Paul Roberts tells us about THE END OF FOOD, we talk with M. P. Barker about her historical novel of early 19th century New England, A DIFFICULT BOY, and Annie Boutelle reveals the life of poet Celia Thaxter in BECOMING BONE.
Paul Roberts says the era of cheap, abundant food is coming to an end. In his book, The End of Food, Roberts says the technologies of the so-called “Green Revolution” which were supposed to end hunger don’t fit the conditions in the very countries they were supposed to feed. Small farmers are squeezed off the land, their families go hungry, and suicide sweeps their ranks.
Rich countries are vulnerable, too. In a globalized food system, plant diseases could wipe out major food crops like wheat, fish stocks are crashing, and antibiotic resistance threatens both our meat animals–and ourselves. Roberts says the global industrialized food system is overextended, under threat of disruptions and unsustainable.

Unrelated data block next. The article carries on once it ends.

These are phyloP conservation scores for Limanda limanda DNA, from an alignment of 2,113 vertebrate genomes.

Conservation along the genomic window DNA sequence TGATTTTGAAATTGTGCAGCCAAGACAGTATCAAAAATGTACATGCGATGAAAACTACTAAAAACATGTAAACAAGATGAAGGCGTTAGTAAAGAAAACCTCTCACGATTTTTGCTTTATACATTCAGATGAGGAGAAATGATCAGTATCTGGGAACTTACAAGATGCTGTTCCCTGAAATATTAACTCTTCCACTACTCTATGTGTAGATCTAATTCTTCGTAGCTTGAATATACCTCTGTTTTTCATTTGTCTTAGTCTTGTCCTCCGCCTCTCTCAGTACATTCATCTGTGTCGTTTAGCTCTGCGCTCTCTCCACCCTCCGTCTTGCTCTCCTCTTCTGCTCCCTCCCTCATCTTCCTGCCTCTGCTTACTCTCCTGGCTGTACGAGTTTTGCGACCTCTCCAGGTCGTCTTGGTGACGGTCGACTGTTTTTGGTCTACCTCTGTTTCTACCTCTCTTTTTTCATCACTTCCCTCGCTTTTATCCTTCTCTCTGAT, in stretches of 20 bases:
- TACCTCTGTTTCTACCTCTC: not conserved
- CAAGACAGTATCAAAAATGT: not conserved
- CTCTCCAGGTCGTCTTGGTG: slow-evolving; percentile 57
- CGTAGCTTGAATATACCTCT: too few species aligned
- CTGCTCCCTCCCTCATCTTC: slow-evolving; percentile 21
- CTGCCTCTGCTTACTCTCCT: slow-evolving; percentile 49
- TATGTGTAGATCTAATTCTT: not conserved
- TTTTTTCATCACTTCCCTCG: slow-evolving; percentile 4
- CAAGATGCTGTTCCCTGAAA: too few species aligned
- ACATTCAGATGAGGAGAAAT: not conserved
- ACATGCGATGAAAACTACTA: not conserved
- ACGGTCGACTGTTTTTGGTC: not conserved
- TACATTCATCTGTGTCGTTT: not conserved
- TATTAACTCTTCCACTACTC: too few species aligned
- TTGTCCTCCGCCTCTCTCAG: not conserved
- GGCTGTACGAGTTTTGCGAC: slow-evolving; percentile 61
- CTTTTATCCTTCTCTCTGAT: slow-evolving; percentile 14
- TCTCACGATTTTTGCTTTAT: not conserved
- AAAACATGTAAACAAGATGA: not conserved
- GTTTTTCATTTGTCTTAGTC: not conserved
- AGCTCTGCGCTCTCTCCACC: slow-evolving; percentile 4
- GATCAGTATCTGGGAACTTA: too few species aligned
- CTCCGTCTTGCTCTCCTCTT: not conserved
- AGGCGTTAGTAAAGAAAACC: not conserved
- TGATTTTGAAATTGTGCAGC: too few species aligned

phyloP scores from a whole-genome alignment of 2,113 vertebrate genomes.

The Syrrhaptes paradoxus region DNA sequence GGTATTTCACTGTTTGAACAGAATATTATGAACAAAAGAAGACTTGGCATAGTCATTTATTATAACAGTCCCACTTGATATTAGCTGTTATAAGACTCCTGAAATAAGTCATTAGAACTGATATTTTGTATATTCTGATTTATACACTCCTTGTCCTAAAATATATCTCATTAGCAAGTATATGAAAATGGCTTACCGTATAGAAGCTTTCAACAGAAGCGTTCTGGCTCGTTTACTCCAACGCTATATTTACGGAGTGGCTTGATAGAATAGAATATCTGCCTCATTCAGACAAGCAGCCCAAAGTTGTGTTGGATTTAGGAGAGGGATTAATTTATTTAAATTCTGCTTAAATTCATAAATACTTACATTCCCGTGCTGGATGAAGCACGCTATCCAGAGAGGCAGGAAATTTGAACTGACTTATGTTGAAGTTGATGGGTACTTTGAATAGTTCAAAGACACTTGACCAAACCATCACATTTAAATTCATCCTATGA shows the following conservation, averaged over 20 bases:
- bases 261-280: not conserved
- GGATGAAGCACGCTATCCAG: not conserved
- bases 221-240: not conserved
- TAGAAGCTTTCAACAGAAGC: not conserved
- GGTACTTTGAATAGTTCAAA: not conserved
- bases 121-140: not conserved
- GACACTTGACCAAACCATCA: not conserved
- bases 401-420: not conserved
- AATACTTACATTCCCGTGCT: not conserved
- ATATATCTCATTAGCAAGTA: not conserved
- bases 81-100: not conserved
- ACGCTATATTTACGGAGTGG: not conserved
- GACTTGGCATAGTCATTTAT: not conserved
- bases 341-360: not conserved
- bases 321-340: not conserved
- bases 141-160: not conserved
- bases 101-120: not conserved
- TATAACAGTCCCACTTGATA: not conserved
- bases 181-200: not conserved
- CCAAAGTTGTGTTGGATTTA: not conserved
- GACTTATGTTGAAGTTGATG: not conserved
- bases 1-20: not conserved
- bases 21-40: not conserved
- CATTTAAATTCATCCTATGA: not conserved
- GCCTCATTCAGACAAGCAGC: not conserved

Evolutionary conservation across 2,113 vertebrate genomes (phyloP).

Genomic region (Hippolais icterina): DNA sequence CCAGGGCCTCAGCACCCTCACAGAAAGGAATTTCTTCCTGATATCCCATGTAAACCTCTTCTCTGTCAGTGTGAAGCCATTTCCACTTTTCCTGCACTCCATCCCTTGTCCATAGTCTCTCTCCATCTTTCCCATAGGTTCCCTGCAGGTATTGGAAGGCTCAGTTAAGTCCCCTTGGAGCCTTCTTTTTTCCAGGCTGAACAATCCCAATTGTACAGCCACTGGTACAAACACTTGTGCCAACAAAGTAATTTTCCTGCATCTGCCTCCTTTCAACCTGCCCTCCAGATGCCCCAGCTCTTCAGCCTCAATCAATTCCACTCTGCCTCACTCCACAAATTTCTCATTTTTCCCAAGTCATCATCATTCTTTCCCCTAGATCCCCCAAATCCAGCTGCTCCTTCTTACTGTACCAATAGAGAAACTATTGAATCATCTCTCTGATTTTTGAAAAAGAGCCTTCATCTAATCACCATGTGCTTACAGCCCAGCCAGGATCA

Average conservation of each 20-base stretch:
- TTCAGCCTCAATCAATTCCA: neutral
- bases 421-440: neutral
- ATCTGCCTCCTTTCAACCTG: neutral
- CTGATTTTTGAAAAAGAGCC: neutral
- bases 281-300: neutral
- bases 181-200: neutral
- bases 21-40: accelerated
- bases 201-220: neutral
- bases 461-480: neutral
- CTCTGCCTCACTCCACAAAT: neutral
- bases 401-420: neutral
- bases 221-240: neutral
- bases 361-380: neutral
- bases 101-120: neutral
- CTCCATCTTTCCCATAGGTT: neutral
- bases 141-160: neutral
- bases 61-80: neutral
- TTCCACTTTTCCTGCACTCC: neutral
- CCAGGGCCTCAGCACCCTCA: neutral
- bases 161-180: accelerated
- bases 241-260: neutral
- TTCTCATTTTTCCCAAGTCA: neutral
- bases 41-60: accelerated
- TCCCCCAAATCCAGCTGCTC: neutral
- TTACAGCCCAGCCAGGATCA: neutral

We talk with M. P. Barker about her historical novel of early 19th century New England, A DIFFICULT BOY. It’s about two young indentured servants who overcome their differences to make common cause against an abusive master.
In [amazon-product text=”BECOMING BONE” type=”text”]155728797X[/amazon-product], Annie Boutelle uses poetry to explore the life of 19th century poet Celia Thaxter. Her imagery evokes the harsh environment of the Isle of Shoals, where Thaxter made her home. You can read some of her poems here.